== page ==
26. The method in accordance with claim 24
wherein the first compensation current includes a third component (I8) offsetting variation in current into the third node resulting from a load on the second current, and
wherein the second compensation current includes a fourth component current (I11) substantially offsetting a variation in current into the fourth node resulting from a load on the first current.
27. The method in accordance with claim 26
wherein the first compensation current includes a third component (I8) offsetting variation in current into the third node resulting from a load on the second current, and
wherein the second compensation current includes a fourth component current (I11) substantially offsetting a variation in current into the fourth node resulting from a load on the first current.
28. The method in accordance with claim 27
wherein the first compensation current includes a fifth component current (I6) substantially offsetting variation in current into the third node resulting from resistive loading on the first current, and
wherein the second compensation current includes a sixth component current (I12) substantially offsetting a variation in current into the fourth node resulting from a reactive load on the second current.
Description
BACKGROUND OF THE INVENTION

1. Field of the Invention

The present invention relates to transceivers for concurrently transmitting and receiving signals through unshielded twisted pairs, and particularly to a transceiver employing a high efficiency driver and providing echo cancellation.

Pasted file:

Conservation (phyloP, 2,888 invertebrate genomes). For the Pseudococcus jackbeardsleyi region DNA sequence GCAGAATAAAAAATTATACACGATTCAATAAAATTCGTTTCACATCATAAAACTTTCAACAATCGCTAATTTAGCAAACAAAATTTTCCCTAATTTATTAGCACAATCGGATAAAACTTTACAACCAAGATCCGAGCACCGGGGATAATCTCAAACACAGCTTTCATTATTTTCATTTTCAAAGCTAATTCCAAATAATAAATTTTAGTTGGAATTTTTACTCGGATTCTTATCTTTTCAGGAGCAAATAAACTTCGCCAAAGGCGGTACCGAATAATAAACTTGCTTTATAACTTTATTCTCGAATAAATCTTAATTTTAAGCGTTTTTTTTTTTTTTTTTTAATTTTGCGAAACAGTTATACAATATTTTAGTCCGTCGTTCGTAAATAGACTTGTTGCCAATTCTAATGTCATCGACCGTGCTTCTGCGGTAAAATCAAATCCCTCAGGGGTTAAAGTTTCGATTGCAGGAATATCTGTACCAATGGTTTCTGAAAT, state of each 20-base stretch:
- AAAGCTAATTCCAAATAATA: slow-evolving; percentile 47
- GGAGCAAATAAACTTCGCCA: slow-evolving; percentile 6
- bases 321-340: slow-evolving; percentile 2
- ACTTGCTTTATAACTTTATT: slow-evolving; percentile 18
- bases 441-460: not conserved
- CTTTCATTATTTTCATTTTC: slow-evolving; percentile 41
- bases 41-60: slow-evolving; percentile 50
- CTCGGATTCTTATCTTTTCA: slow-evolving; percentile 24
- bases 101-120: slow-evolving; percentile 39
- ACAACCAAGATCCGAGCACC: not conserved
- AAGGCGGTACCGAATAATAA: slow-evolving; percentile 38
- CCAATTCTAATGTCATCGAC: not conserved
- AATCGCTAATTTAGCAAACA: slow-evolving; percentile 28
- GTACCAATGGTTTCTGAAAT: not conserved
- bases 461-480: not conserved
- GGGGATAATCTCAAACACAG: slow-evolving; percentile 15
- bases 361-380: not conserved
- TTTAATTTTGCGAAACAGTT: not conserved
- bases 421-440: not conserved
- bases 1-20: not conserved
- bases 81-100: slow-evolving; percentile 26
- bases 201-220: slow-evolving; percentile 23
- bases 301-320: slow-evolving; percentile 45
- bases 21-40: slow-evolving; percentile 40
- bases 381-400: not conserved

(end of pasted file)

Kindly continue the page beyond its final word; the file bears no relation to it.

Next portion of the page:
2. Description of Related Art

The IEEE 802.3ab (Ethernet) standard defines a digital media interface commonly used for transmitting data between computers linked through a network. The standard includes a 1000BASE-T protocol enabling transceivers to communicate with one another through pulse amplitude modulation (PAM) signals conveyed on a set of four category 5 (CAT5) unshielded twisted-pair (UTP) conductors. A transceiver operating in accordance with the 1000BASE-T protocol can transmit and receive one 8-bit word every 8 nsec, thereby providing an effective communication rate of one Gigabit per second in both directions.

Since each bit combination of a data word may be treated as a symbol, for example representing a number or letter, an 8-bit word can be any of 256 different symbols. A 1000BASE-T transceiver maps the 256 symbols into combinations of voltage levels of the set of four PAM signals, and it can change the PAM signal voltage levels every 8 ns.